Typically, it is an OODA (Observe, Orient, Decide, Act) loop and the consequences can be severe. A simple desire of initiating action ‘to throw them out’ has to go through many of these steps. A knee-jerk reaction (despite political and other compulsions) would be most inappropriate and possibly that is what the adversary may be looking for. They would have planned their actions meticulously. In 1971, it is well known that Field Marshal Manekshaw sought time from then Prime Minister Indira Gandhi before launching the offensive on East Pakistan. In the meanwhile, Indira Gandhi went out to meet heads of other governments to exchange views and get support. Immense diplomatic actions were initiated in preparation. It is not a simple action to push or shove the intruder and ‘throw them out’. There is every risk of falling into a trap.
Filling the military inventory
The people are aware that the government is trying its best to make-good shortfalls in the military inventory. We must realise that buying a couple of dozen combat aircraft may not serve the purpose. It may take years to get these matched with the existing inventory. We learnt our lessons; many operational purchases made at the start of Kargil conflict and Operation Parakram took years to fructify. Machines acquired, if not upgraded to the existing Indian standards quickly, could be used to train operational crew, thus saving on flight hours of operational systems.
The weight of decision-making
In the past, many of us have experienced and participated in the decision-making process in emergent situations. The weight of decision-making on the government to give a go-ahead to the military for actions like Surgical Strikes or a ‘deep strike’ like Balakot is very heavy indeed.
The current government took unparalleled and gutsy decisions. Firm decisions reflect the resolve with which our Jawans fought and killed the Chinese in hand-to-hand combat at Galwan. In the past, the general impression that governments carried was that military operations across the borders were too risky and use of air power would be escalatory.
It is a very difficult decision for any government to approve even the smallest military operation across the border. To take such a call, trust in the military and its capability is a must. Operation Parakram is an example. It took very long for the government to come to a decision, but it was put off after all preparations were made. Today, we are fortunate that the government and the military work as a team and have immense faith and trust in each other. In this regard, it could well have been a deliberate decision on part of the government not to go public about the happenings at the border, far from the conjecture that the government is scared to reveal. Safety of our troops, security of our plans and understanding of the situation are vital. There was no need to hurry to reveal the details to the public.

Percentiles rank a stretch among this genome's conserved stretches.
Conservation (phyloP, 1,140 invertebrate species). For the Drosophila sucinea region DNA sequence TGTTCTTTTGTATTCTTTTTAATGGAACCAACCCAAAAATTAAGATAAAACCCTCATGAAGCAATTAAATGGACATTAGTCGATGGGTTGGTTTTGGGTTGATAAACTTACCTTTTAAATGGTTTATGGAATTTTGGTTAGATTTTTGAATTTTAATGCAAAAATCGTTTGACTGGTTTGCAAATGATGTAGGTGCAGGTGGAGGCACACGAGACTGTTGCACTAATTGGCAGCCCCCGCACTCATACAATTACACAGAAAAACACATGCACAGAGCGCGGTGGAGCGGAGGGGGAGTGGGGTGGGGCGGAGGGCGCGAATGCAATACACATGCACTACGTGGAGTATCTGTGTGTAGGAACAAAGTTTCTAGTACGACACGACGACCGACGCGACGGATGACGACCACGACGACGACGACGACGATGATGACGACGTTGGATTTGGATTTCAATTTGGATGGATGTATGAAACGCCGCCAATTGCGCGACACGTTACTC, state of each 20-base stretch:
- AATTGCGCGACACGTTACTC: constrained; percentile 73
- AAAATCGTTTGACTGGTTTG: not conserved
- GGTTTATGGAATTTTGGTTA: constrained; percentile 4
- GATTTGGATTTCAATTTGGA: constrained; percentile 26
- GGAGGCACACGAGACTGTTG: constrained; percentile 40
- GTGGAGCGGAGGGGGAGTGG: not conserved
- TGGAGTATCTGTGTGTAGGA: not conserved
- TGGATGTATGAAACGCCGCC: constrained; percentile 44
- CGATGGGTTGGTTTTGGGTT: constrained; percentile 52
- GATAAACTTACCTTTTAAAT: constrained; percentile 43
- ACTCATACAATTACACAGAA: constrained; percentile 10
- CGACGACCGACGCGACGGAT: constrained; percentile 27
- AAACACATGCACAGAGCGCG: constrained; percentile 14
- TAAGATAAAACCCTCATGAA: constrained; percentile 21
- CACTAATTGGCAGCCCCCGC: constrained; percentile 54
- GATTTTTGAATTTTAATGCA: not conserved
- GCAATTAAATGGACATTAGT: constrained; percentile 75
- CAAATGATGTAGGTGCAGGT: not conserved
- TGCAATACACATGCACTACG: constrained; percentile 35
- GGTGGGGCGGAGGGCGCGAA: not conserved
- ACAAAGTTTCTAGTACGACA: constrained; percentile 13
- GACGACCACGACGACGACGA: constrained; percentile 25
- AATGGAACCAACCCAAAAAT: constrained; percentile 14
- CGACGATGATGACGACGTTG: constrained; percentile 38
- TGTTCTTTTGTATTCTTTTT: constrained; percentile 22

Current debates in Parliament and in the media on the LAC stand-off are confined to political bashing — some experienced and informed professionals have joined the fray to demand an investigation even before starting an operation. The media has orchestrated debates covering the developing situations at the border, borrowing some commercial satellite pictures to illustrate their version, which is likely to be incorrect unless the information has been released by the government. Nevertheless, the drama moves at a high pitch — similar to Sushant Singh Rajput case — possibly targeting TRPs.
Launch of a military operation from our own soil is a very serious issue. We expect unity of all citizens to support the decisions, besides politicians of all hues. We witness debates, practically every day — channel hopping by half-a-dozen experts, making conjectures without being aware of the actual situation. Though the written commentary on the LAC situation is more tolerable, many experts reflect their own sentiment and present contrarian views that could confuse. The commentary is taking a higher pitch while Parliament debates the stand-off.
Once another ‘Sushant like’ story emerges, the interest on LAC may die down, but action at the borders will continue. There could well be a battle or two for India to fight. I wish that the media would refrain from using terms like ‘martyred’ or ‘sacrifice’ while covering military operations. Military is a profession. Death does not bring glory but only winning does. We want every man and machine to perform well, our military to stay strong and fight with pride and enjoy the glory.
The author is former chief of Indian Air Force. Views are personal.